But let's move away from Bishop Romney for a moment and look at another right-wing Mormon career politician, one who is also devoutly committed to seeing a Mormon capture the White House. Like Mitt, {{Buck McKeon}} inherited a fortune from his parents in the form of a chain of country western novelty shops. His mommy and daddy started Howard and Phil’s Western Wear in 1962 and turned it into a retail empire as line dancing became all the craze in certain circles. When Buck and his four brothers inherited the business they drove it straight into the ground. By 1996 Howard and Phil Enterprises Inc. was over $16 million in debt and the McKeon boys were forced to declare bankruptcy. By 1999 they had stopped paying rent to the shopping malls they were located in, were sued, fined, and finally the entire company-- 55 stores in Utah, Nevada and California-- defaulted and was shuttered for good.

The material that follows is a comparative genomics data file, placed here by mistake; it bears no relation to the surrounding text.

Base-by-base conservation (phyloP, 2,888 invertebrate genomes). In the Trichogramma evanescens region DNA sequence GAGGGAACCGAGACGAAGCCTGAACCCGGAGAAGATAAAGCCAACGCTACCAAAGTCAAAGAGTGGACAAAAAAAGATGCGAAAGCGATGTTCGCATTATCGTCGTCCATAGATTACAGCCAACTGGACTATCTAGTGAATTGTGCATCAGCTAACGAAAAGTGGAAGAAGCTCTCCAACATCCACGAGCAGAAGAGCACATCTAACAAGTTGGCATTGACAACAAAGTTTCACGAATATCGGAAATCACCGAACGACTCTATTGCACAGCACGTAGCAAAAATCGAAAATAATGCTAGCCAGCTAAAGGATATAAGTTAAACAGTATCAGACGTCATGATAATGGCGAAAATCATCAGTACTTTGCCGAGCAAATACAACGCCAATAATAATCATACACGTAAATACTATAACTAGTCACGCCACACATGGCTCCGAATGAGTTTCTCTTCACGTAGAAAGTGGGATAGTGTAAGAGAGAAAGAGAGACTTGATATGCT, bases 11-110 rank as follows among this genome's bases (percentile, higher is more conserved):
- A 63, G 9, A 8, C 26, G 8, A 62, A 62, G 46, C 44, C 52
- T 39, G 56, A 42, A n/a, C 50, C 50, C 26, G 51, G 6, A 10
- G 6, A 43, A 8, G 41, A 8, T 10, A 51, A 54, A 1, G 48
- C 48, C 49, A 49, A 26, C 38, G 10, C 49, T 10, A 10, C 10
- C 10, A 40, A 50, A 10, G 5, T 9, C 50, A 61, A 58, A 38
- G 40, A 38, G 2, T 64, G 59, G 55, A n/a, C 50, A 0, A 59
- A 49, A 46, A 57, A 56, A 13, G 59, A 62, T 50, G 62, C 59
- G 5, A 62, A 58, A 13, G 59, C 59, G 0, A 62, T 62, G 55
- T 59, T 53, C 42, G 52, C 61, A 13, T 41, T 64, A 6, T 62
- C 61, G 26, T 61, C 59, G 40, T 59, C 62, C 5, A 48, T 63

According to management consultant Robert Kahn, the Western Wear stores were characteristic of “overexpansion.” “You have one or two operations, and you do above expectations in sales, and suddenly you think you have the magic answer,” he said when interviewed in ’96. The McKeon brothers, however, blamed their business’s demise on-- among other things-- a decline in Japanese tourists.

Despite his family’s very painful and very public bankruptcy, McKeon has tried to make the process even more difficult for ordinary Americans. McKeon voted for Bush's anti-consumer bankruptcy bill in 2005 and against the Helping Families Save Their Homes Act of 2009, both of which would have helped struggling homeowners refinance their mortgages as part of the bankruptcy process.

Buck McKeon, unlike Mitt Romney, has been a failure in business from the convention, bottom line, perspective. Both have fiscal and economic policies though, that are tailor made to continue dragging the rest of us into the trickle-down mess at whose alter both worship at.